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Residential Key Design Considerations Featured

The residential sector, particularly new build central London schemes has become very prominent in recent years.


Matthew Thurston, Client Services Director at hurleypalmerflatt gives you some of his engineering lessons learnt within the residential market.


With the level of central servicing potentially including centralised chp, heating, cooling, ‘Whole House’ ventilation and intensive AV and security requirements the design of the engineering services is a key element to the success of any scheme. Minimum Energy Standards (Code for Sustainable Homes) also has a major bearing on this as well as Part L and other statutory planning requirements. Early establishment of the brief and interface between landlord and occupier is critical both spatially (risers and plant etc) and operationally.

Some of the key design factors and ‘lessons – learnt’ that should be considered on any future schemes are highlighted below:


Apartment heating and hot water requirements
To meet planning, statutory and minimum energy standards (CfSH), Centralised CHP/heating systems are often adopted due to the potential for future replacement with Low or Zero Carbon (LZC) technologies, as well as offering potential economies of scale in respect to efficiency – therefore reduced carbon emissions.

Common practice is to specify Heat Interface Units (HIU’s) to provide hydraulic separation between primary and secondary pipework, and allow for the generation of heating/cooling and hot water within each apartment.

Utilizing diversity or coincidence factors for hot water demand, such as the Danish Standard DS439, help to avoid gross system over sizing, and are based upon data obtained from years of European and Scandinavian community heating studies.


Early spatial co-ordination
Typically spatial planning of apartment utility cupboards is required at an early stage to ensure that appropriate allowances have been made for plant items required to fulfil the client brief. Items such as the HIU heat exchangers (as outlined above), hot water cylinders, ventilation equipment, and consumer units need to be accommodated within each apartment, and often have to be integrated amongst storage shelving and washer dryers.

Area and value is at a premium, particularly in congested city developments and the layout of apartments critical to a successful marketing strategy. Early and thoughtful consideration to the location and subsequent coordination of these requirements with the Architect and client is paramount.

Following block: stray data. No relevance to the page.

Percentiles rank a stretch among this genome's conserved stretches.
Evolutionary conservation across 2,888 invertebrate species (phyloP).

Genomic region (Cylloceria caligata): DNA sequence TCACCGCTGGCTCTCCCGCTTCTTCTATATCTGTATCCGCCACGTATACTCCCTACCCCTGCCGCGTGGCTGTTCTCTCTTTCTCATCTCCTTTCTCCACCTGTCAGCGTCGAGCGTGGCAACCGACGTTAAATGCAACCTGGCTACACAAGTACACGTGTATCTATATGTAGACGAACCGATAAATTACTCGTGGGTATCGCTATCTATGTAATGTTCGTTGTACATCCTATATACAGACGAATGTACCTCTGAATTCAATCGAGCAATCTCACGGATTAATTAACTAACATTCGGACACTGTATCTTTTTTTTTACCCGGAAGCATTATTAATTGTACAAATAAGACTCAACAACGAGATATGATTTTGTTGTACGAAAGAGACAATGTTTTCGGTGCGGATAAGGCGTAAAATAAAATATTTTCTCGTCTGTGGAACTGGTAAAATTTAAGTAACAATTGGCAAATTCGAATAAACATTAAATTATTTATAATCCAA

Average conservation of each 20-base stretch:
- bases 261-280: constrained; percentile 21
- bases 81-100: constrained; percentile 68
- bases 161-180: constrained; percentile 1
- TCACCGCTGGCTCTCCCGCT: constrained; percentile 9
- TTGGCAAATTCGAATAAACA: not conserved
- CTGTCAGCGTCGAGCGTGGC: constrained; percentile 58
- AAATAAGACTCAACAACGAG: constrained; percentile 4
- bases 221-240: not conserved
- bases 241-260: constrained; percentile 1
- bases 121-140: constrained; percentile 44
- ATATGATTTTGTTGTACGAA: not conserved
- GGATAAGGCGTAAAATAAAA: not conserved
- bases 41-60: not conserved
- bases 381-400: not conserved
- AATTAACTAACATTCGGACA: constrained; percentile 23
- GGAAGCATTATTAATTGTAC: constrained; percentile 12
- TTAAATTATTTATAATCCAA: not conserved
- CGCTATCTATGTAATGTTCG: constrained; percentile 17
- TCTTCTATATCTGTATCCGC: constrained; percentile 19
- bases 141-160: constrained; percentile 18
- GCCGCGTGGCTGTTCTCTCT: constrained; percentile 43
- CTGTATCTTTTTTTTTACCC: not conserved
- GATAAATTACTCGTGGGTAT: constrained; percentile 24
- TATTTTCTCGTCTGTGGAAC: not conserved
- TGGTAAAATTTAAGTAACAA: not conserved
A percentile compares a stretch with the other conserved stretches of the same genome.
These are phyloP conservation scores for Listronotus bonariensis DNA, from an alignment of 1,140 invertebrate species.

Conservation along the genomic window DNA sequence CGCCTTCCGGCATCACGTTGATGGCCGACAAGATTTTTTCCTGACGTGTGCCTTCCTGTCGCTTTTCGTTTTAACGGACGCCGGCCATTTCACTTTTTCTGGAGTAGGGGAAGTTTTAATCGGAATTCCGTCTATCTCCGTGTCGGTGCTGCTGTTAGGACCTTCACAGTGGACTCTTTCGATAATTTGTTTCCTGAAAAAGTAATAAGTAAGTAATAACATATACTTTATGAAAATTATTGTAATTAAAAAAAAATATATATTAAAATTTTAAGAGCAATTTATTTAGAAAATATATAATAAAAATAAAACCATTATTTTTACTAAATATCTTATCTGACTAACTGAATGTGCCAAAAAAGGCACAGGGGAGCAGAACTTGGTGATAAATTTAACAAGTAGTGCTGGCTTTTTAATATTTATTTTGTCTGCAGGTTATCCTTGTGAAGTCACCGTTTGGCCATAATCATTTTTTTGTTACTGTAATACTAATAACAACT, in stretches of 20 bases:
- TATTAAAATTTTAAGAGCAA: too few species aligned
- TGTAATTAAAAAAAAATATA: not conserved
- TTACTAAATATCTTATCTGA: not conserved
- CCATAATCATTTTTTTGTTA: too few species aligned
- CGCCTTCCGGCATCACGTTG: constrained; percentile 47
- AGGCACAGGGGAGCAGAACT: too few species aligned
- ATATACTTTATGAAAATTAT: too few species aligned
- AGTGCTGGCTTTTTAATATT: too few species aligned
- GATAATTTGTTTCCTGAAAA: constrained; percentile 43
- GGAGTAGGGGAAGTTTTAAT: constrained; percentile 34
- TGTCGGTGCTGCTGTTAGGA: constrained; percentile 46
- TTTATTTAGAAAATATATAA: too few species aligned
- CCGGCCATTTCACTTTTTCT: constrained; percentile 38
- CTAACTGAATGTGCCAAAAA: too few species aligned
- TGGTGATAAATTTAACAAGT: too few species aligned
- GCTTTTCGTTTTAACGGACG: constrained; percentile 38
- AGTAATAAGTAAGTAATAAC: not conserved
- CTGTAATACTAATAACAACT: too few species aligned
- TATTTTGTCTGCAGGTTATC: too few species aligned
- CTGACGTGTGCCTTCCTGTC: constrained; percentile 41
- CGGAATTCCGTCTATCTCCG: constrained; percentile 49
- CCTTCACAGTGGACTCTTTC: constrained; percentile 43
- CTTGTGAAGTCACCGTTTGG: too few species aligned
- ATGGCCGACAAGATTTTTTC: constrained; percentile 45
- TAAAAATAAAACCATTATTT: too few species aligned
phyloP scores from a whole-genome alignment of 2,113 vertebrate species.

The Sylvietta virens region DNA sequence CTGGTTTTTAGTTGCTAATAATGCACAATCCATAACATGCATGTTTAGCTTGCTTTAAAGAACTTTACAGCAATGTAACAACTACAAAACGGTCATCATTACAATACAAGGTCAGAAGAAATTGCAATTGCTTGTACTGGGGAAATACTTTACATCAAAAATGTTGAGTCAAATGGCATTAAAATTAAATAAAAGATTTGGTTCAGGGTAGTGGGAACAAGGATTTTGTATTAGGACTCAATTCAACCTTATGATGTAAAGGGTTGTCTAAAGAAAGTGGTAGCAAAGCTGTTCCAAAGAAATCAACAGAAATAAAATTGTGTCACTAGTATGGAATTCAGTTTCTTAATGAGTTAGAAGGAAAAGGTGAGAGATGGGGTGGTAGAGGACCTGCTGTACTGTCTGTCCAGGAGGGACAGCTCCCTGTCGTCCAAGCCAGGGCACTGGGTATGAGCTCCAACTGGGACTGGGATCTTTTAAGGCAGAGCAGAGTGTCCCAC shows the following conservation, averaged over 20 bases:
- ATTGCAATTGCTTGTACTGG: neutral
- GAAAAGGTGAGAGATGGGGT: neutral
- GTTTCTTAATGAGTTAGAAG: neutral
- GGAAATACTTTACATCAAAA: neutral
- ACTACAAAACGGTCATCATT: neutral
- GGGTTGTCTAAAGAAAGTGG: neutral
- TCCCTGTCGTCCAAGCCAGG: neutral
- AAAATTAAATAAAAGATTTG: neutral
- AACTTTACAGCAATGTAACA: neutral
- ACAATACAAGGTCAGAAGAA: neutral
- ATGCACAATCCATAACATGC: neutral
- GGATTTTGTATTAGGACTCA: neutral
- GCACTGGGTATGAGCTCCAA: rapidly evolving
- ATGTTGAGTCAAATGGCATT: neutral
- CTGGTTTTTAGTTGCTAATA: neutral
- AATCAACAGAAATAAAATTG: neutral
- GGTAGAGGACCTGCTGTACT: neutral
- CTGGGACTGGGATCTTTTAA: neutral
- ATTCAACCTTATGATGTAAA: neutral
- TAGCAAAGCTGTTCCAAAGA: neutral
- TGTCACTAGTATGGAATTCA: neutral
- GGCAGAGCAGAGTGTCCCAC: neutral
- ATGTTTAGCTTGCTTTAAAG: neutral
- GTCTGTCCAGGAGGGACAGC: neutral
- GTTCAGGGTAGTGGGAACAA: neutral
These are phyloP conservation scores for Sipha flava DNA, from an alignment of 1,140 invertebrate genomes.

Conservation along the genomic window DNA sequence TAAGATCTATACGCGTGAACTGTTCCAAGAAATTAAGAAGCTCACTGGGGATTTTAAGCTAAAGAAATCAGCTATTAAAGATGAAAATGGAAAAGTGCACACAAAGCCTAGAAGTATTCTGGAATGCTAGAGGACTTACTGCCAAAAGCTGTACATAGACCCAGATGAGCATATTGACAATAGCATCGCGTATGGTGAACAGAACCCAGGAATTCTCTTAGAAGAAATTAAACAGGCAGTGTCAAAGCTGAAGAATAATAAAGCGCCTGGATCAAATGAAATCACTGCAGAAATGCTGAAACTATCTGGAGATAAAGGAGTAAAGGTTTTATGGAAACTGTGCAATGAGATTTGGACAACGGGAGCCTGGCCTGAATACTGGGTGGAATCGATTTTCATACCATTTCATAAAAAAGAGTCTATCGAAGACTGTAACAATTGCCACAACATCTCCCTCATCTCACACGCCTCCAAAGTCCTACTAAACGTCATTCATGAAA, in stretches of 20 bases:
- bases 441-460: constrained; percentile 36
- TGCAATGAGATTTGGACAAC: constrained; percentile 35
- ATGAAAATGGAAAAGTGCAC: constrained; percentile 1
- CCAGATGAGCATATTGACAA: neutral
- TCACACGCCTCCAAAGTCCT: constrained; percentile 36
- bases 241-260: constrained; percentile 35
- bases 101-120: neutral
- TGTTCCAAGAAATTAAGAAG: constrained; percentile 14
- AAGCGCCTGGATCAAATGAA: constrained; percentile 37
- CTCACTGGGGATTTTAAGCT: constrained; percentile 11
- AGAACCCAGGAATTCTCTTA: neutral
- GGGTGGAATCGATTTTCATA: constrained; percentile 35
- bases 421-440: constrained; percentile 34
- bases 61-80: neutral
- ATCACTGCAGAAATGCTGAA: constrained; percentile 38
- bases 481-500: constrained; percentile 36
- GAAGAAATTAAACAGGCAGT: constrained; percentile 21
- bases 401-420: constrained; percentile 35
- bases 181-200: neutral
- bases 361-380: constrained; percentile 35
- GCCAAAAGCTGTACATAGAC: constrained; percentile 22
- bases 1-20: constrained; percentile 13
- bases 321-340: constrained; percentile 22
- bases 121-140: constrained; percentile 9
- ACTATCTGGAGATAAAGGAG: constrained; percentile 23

During detail design the use of a prefabricated approach with specialist suppliers/contractors is an efficient and cost effective method that should be considered. With the significant increase in occupier AV, comms and data requirements the location of these services within central cupboards/risers etc, needs careful consideration with regard to extraneous heat build up etc.


Corridor overheating
Due to the increase in the use of centralised heating and CHP in residential schemes, the problem of communal corridor overheating has been brought to the attention of many developers and design teams.

Poorly insulated heating pipework distributed within long, unventilated, internal corridors can cause a significant build up of heat, especially during summer months.

Mitigation measures can include the installation of dedicated fans or by utilising the smoke extract fans linked to a thermostat to ventilate the corridors. Other passive measures such as enhanced pipework insulation, PIR controlled corridor lighting, and vents to the top of riser shafts can assist to help reduce the risk of heat build up.


Ventilation strategies
As a consequence of designers having to find cost effective ways of meeting more demanding carbon emission reduction targets, ‘Whole House’ Mechanical Ventilation with Heat Recovery (MVHR) systems are being increasingly specified to help achieve Part L compliance and attain the desired Code for Sustainable Homes level.

Each individual system continuously extracts moist and polluted air from kitchens and bathrooms, whilst supplying filtered fresh air to all habitable rooms via a heat exchanger.

A correctly sized, installed and commissioned system will provide positive benefits to the occupier, however there are common issues such as excessive noise levels due to undersized MVHR units and inadequately sized external air intake/exhaust terminals, to name a few. Consideration to air quality targets stated in any EIA also needs to be considered 
in detail.


Metering strategies can vary depending on a number of variables for example the physical constraints of the building or the value of the development.

Gas is provided to higher end apartments, however other dwellings are generally provided with electric cooking hob facilities. In accordance with utility providers requirements, metering of electricity and water should be accessible and located within communal areas such as risers or in dedicated meter rooms. Heat or cooling is measured in kWh by a heat meter integral to the HIU.

Data is then collected onto a metering network and logged onto a site based billing server. For social housing developments, pre pay metering systems can be incorporated into the design where tenants are provided with the facility to top up online or through an on site kiosk.